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By NBF News
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Presidential aspirant of the Peoples Democratic Party (PDP) Alhaji Atiku Abubakar yesterday asked the National Assembly members to proceed with caution as they try to make federal legislators automatic members of their parties' National Executive Committees.

In his Facebook postings, Abubakar said the lawmakers should, however allay public fears that they are not seeking personal advantage through the latest move to amend the Electoral Act.

The posting reads in part: 'Democracy is a dynamic process and, therefore, at every stage when challenges emerge, new initiatives also evolve, designed to entrench democratic culture and ethos in our country and among the existing political parties. I take notice of the current efforts by the National Assembly to deepen internal democracy among existing political parties. I am encouraged by this multi-partisan proposed amendment to give federal legislators a voice in the decision-making process of their political parties.

'According to available details of the amendment, the proposal seeks to make federal legislators automatic members of the NEC of their political parties.

'Personally, I know the dangers of the absence of internal democracy in political parties. My struggles in the past to entrench internal democracy in my party, the PDP, for which I was harassed, intimidated and humiliated are all too familiar. I believe that as the ruling party, PDP should set the standard for the culture of internal democracy. This struggle pitted me against my former boss, former President Olusegun Obasanjo. I was eventually frustrated out of my party via the undemocratic policy of de-registration. But thanks to the Dr. Alex Ekwueme Panel report that was ratified by the PDP, people like me who were forced out have been reintegrated into the ruling party.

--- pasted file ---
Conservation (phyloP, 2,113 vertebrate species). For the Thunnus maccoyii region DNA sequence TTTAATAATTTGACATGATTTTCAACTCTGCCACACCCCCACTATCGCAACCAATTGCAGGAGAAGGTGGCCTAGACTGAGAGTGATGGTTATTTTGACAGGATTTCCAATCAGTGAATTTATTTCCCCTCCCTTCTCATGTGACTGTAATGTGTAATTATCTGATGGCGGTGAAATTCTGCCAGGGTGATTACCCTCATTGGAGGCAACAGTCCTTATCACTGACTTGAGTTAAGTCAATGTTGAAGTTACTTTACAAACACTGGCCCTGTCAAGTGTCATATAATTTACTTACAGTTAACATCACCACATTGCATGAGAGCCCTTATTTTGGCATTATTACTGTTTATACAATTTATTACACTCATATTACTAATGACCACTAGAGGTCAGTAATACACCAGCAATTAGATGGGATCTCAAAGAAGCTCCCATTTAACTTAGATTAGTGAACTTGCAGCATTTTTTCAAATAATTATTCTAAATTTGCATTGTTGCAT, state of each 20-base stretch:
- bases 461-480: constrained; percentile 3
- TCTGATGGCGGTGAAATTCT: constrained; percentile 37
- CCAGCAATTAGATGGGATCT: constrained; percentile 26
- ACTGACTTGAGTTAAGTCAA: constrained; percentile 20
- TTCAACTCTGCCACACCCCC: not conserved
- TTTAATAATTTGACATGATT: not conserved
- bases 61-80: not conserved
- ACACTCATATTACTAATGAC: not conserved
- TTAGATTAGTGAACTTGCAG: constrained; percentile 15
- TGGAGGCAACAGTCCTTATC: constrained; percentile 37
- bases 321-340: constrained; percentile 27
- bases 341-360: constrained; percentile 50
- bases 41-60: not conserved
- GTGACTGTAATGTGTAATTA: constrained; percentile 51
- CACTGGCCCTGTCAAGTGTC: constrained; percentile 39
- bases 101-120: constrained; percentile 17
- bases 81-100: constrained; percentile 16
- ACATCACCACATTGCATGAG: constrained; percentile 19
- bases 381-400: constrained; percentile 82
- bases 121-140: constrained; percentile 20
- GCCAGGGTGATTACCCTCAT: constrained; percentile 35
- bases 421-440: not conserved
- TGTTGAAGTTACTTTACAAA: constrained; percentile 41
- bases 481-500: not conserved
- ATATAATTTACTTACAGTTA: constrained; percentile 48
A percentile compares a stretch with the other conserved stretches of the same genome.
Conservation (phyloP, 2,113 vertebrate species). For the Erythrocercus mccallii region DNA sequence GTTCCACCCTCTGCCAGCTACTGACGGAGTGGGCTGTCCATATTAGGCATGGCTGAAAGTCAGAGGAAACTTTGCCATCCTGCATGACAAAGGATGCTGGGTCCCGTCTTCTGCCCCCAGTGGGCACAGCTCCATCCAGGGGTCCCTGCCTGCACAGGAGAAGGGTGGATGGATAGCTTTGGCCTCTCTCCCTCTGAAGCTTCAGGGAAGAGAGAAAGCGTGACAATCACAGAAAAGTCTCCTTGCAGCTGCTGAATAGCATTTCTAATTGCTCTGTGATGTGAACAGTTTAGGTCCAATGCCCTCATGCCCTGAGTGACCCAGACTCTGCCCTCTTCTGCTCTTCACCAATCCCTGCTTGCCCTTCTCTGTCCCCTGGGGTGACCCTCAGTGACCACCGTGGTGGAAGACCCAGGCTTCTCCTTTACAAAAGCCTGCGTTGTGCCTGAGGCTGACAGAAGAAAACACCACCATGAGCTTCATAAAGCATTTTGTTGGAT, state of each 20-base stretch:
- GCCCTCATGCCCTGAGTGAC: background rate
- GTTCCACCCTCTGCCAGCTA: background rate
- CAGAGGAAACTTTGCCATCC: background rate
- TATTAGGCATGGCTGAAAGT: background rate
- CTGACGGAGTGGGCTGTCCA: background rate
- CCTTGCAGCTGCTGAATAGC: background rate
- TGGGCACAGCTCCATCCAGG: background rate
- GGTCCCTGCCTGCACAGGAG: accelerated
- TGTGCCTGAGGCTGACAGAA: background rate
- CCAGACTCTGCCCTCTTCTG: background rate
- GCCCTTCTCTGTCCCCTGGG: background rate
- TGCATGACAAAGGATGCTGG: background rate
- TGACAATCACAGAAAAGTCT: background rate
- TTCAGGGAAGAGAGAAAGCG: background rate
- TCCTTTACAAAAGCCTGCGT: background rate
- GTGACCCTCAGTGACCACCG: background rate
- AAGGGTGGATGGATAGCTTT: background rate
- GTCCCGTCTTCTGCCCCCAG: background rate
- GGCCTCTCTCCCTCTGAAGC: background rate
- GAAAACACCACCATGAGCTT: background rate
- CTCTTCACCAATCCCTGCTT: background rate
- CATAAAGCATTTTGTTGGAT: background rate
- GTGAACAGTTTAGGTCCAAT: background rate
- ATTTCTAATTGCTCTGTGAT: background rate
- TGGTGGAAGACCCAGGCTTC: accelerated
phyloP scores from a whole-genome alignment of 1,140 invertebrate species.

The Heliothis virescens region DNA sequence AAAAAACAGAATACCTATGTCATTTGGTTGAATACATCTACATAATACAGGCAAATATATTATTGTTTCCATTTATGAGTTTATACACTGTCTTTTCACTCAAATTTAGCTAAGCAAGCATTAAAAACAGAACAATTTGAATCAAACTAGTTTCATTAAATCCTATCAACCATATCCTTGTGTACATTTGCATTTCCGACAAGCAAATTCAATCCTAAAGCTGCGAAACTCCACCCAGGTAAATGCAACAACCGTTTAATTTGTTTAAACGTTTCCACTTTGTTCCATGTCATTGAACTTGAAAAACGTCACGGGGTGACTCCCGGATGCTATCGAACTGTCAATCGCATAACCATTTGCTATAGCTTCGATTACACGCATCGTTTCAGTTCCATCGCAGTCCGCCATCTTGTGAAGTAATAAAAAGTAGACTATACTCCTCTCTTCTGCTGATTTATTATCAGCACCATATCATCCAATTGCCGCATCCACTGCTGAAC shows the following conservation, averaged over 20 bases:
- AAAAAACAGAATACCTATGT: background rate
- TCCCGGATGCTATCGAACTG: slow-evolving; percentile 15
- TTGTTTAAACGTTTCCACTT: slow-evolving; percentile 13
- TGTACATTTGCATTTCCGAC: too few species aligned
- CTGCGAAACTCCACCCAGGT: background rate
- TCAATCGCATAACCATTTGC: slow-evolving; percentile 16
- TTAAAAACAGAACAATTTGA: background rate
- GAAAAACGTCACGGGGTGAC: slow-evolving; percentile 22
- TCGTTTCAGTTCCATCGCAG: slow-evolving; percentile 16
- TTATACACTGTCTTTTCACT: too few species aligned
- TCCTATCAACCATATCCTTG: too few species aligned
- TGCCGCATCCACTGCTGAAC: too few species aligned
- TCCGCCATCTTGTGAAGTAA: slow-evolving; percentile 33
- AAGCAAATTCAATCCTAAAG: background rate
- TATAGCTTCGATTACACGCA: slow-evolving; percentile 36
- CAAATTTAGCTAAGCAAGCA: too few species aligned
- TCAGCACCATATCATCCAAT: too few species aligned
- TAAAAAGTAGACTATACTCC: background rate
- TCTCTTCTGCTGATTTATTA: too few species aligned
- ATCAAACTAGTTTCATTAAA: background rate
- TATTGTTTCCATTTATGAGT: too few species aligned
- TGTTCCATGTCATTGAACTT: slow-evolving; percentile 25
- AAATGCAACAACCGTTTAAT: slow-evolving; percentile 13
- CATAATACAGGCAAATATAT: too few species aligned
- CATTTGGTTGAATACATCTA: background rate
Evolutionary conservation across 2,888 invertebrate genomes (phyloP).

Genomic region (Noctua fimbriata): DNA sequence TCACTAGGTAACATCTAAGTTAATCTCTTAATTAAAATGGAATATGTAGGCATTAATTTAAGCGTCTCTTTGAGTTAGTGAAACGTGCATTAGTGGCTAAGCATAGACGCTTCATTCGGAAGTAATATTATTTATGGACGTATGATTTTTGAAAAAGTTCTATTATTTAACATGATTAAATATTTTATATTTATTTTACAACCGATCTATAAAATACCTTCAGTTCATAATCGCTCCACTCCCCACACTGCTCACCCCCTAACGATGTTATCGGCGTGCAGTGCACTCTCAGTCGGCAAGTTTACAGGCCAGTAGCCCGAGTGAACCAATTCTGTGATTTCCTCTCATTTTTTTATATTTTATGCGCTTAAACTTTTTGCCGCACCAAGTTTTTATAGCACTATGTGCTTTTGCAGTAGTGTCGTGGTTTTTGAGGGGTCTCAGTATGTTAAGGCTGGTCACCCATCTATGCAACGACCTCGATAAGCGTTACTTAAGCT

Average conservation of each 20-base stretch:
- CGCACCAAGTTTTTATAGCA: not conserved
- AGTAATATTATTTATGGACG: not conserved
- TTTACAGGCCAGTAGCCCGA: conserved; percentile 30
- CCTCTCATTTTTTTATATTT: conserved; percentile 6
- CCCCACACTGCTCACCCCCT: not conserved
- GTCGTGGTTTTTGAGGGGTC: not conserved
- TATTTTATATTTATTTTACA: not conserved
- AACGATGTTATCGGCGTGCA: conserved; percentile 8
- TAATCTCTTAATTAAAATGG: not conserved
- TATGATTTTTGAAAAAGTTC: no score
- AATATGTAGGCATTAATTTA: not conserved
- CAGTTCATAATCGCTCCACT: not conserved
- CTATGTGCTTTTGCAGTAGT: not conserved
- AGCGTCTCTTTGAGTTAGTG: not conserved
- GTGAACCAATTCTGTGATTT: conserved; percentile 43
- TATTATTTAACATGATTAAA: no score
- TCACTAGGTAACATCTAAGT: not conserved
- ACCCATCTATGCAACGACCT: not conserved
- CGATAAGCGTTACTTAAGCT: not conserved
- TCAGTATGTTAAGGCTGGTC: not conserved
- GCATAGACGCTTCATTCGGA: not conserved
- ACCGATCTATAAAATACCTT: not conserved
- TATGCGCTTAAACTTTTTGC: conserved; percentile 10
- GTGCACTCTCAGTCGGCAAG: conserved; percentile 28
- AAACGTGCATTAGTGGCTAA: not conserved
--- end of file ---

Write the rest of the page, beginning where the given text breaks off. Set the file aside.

'Therefore, I would support every effort, either by legislation or other democratic means, to entrench internal democracy. Hijacking of political parties by a clique for personal advantage to the detriment of others harms the essence of democracy. Part of the ongoing reforms by the PDP is intended to address the past mistakes, which led to the virtual death of internal democracy.

'On this score, therefore, I understand the existing challenges, which compelled the National Assembly to begin a major effort via legislation, to deepen democracy in the existing political parties in Nigeria.

'However, considering the rejection of the amendment to the Electoral Act 2010, which would have made ministers, special assistants, ambassadors and other aides to the President automatic delegates for party primaries, the National Assembly should exercise caution in the current amendments seeking to make federal legislators automatic members of their parties' NECs.

'One of the fears being expressed is that with 360 House of Representatives and 109 Senators added to other statutory members of NEC, it may be too unwieldy to have each of them as members of their parties' highest decision making bodies.

'In particular, the lawmakers should allay public fears that they are not seeking personal advantage through the latest move to amend the Electoral Act. If the President could be denied of a presumed desire to seek personal advantage through legislation, our federal legislators should avoid the temptation of falling into the same trap.

'Any public perception that the proposed amendment is designed to give them personal advantage over others may undermine the credibility of the current efforts.

'Excessive powers and advantages in the hands of either the executive or legislative branch of government may lead to tyranny, which may in itself stifle the growth of democracy. Therefore, while welcoming the current effort to amend the Electoral Act, seeking to make federal legislators automatic members of their parties' NECs, I urge the lawmakers to examine the pros and cons of this amendment in order to sustain public confidence in the legislative process, The politics of exclusion and the hijacking of parties by a clique may have compelled the intervention by the federal lawmakers. In doing so, however, I urge the National Assembly to debate the issue clinically, critically and dispassionately so that in our efforts to avert dictatorship, we don't end up entrenching it in disguise.'